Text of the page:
Pakistan Wednesday reiterated its concerns over the United States-India civilian nuclear cooperation deal, following the approval of a draft bill on the agreement by the U.S. House of Representatives' International Relations Committee.
In response to a question about the approval of the draft, Pakistani Foreign Office spokesperson Tasnim Aslam said that Pakistan's position, especially its concerns on the U.S.-India agreement, were well-known, according to the official APP news agency.
"We have cautioned the international community about the consequences of this agreement for the shared objectives of stability in South Asia and a strong global non-proliferation regime," she said.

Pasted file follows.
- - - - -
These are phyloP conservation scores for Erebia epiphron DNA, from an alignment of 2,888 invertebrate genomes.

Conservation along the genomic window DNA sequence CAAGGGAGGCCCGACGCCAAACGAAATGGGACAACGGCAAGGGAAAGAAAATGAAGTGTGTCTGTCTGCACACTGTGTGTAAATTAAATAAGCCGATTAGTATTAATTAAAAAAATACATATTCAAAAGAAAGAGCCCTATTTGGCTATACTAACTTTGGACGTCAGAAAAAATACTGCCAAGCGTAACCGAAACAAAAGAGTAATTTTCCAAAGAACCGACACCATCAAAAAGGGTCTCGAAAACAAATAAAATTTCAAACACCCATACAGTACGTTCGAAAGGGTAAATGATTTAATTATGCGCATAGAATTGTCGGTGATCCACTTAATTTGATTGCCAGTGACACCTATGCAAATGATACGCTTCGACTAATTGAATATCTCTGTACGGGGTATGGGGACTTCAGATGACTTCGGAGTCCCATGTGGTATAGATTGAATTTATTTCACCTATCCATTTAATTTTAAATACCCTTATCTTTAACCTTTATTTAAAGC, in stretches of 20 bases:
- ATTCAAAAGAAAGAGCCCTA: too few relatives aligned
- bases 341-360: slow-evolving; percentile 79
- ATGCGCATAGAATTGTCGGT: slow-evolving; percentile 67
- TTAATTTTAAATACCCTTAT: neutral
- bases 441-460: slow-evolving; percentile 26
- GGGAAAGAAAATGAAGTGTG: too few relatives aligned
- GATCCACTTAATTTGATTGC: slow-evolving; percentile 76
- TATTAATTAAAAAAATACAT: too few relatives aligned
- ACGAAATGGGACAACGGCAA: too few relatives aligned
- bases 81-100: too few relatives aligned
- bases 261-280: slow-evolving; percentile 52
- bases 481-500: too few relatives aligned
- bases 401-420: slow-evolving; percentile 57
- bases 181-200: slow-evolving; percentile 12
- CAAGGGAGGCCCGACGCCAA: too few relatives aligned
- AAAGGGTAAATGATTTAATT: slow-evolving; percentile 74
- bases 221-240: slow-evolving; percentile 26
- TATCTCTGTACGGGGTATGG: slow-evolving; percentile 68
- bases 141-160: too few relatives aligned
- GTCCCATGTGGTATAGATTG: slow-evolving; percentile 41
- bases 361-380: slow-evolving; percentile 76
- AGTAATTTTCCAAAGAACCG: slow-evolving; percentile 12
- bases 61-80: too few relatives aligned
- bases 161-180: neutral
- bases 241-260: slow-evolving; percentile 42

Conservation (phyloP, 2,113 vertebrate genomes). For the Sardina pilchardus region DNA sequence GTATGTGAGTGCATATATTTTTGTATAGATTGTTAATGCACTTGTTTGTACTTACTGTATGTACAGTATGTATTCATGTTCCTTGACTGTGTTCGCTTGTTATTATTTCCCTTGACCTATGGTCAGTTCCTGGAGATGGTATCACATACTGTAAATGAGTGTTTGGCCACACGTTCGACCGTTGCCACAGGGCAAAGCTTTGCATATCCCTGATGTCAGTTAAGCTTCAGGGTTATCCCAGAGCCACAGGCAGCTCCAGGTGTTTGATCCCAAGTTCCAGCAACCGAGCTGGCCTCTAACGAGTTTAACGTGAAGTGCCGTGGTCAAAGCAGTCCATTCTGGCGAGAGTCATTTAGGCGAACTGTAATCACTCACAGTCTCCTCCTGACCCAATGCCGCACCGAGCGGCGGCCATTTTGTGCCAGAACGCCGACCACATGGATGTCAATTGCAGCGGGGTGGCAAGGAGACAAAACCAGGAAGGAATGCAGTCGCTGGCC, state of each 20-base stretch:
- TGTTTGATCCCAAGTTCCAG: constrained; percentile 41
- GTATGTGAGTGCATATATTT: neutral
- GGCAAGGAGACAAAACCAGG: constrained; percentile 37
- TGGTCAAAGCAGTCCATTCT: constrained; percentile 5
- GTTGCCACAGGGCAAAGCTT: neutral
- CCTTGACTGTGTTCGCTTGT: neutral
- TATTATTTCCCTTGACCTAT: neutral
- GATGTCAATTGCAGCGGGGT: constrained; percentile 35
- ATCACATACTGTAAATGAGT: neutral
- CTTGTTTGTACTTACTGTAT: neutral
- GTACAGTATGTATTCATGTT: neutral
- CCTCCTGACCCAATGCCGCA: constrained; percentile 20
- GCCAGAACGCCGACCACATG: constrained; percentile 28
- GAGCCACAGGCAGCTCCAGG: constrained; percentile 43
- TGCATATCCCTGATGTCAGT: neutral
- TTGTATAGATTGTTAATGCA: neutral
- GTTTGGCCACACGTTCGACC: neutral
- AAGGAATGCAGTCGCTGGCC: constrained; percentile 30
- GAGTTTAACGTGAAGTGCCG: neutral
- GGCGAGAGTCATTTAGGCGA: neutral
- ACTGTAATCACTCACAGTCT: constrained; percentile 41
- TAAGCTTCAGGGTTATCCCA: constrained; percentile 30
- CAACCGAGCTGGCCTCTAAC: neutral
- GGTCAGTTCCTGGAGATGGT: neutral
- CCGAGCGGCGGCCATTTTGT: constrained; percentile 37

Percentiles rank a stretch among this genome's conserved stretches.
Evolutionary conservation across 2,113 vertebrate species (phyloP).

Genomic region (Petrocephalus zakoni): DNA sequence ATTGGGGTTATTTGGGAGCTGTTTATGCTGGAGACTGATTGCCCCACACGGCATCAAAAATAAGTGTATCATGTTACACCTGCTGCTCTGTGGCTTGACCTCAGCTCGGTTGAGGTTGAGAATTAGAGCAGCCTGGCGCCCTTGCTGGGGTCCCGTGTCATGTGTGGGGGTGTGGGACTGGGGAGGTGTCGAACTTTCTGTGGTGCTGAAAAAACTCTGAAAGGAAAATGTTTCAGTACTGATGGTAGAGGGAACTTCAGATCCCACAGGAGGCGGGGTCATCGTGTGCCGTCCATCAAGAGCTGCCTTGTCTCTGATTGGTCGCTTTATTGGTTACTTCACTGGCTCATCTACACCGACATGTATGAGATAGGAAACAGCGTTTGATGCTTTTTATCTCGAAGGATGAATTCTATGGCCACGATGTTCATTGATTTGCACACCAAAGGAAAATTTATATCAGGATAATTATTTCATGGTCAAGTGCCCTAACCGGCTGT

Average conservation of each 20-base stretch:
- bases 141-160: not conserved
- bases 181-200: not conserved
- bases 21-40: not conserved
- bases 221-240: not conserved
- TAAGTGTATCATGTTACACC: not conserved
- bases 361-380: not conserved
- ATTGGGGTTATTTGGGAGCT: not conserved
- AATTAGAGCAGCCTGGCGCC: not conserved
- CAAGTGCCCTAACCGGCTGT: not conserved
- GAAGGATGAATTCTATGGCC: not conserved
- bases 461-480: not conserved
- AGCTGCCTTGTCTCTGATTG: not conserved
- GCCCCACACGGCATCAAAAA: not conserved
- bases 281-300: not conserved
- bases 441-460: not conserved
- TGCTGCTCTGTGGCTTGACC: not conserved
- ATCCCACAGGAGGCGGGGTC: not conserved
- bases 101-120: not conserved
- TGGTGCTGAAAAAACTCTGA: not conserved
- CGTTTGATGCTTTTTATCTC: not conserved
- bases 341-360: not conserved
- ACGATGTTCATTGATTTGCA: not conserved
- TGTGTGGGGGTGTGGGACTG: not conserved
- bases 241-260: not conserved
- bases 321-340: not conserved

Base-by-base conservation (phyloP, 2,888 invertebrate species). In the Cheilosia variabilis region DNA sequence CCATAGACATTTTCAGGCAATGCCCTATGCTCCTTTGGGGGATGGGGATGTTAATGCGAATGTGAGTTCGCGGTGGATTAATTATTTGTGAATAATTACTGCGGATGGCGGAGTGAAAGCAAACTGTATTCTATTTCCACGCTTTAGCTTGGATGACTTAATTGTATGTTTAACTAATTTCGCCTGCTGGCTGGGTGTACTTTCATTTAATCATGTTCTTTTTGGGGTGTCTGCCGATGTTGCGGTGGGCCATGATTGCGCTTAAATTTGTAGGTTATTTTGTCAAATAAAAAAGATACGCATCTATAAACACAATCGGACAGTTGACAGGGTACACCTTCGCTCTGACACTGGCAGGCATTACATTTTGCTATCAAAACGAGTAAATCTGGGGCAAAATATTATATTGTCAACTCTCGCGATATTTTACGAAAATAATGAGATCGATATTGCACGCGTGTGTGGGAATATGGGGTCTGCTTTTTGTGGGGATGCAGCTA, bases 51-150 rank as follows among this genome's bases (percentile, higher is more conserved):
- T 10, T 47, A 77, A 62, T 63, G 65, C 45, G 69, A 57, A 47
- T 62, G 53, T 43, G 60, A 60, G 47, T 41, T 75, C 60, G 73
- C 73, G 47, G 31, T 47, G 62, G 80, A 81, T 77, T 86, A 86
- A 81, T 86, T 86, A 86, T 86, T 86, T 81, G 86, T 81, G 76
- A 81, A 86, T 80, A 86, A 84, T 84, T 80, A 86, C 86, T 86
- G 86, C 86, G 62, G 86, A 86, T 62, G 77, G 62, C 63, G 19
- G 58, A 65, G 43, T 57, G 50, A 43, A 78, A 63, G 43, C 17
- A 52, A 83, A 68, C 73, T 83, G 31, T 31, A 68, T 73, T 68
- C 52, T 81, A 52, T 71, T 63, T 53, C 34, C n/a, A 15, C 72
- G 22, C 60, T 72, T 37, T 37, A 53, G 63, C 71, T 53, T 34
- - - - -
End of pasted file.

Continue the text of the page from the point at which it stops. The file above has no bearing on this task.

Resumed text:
"We have already stated that the objective of strategic stability in South Asia and the global non-proliferation regime would have been better served if the United States had considered a package approach for Pakistan and India, the two non-NPT Nuclear Weapons States, with a view to preventing a nuclear arms race in the region and promoting restraints while ensuring that the legitimate needs of both countries for civilian nuclear power generation are met," she said.
The spokesperson stressed, "Pakistan does not accept any discriminatory treatment."
"While we will continue to act with responsibility in maintaining minimum credible deterrence and to avoid an arms race, we will remain fully committed to our security requirements and the needs of our economic development which demand growth in the energy sector including civilian nuclear power generation," she added.